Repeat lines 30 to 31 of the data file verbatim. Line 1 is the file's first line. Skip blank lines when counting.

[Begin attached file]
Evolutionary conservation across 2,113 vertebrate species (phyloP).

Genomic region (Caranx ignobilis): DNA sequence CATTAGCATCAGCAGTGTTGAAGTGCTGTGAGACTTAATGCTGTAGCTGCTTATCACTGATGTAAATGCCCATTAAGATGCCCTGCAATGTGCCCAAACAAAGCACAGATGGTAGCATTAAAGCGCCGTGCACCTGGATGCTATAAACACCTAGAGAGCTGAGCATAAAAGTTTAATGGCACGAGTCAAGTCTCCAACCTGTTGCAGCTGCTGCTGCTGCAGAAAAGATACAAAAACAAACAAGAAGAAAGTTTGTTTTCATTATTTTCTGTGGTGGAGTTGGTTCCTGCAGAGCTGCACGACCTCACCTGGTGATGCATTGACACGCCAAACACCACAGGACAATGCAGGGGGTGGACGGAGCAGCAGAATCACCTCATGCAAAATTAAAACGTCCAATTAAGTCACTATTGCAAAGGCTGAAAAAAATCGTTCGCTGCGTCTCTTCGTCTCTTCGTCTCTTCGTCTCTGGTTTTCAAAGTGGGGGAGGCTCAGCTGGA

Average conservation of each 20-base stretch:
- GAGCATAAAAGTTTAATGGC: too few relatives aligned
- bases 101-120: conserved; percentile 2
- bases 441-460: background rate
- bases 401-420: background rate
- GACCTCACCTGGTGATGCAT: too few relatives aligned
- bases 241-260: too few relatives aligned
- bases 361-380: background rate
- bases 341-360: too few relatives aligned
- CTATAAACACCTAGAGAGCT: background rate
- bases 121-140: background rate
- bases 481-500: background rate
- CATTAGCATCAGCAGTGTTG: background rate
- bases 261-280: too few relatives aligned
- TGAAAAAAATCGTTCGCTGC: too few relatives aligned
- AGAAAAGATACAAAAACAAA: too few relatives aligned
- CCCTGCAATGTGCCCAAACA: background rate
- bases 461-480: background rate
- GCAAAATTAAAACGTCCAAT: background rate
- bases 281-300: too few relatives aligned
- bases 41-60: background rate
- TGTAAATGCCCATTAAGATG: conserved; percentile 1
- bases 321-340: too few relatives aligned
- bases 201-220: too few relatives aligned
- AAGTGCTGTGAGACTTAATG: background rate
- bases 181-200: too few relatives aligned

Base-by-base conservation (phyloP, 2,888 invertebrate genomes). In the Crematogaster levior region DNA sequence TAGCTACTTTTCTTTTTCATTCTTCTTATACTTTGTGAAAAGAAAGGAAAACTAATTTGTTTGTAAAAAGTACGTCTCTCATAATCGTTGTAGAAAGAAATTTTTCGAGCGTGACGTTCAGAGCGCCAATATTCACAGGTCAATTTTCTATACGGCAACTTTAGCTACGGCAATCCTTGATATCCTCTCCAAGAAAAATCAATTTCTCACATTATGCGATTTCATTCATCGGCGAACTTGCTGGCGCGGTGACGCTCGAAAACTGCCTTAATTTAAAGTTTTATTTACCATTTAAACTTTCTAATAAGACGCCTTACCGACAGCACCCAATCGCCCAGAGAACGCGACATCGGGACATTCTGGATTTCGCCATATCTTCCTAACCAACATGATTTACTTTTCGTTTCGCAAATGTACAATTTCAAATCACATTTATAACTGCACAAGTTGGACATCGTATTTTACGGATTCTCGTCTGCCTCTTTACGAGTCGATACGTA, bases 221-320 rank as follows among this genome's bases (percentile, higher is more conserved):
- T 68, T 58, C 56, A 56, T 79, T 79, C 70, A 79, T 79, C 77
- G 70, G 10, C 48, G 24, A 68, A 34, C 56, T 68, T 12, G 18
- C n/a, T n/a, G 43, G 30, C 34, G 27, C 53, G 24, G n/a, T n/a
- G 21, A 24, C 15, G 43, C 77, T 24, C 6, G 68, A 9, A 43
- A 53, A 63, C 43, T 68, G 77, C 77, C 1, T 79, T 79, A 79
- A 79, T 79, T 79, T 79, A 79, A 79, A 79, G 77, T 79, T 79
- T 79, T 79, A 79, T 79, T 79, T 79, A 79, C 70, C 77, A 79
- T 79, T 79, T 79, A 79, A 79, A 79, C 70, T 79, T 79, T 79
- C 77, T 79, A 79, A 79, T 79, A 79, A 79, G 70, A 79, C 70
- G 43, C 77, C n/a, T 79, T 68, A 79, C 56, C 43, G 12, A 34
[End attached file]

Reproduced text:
- T 68, T 58, C 56, A 56, T 79, T 79, C 70, A 79, T 79, C 77
- G 70, G 10, C 48, G 24, A 68, A 34, C 56, T 68, T 12, G 18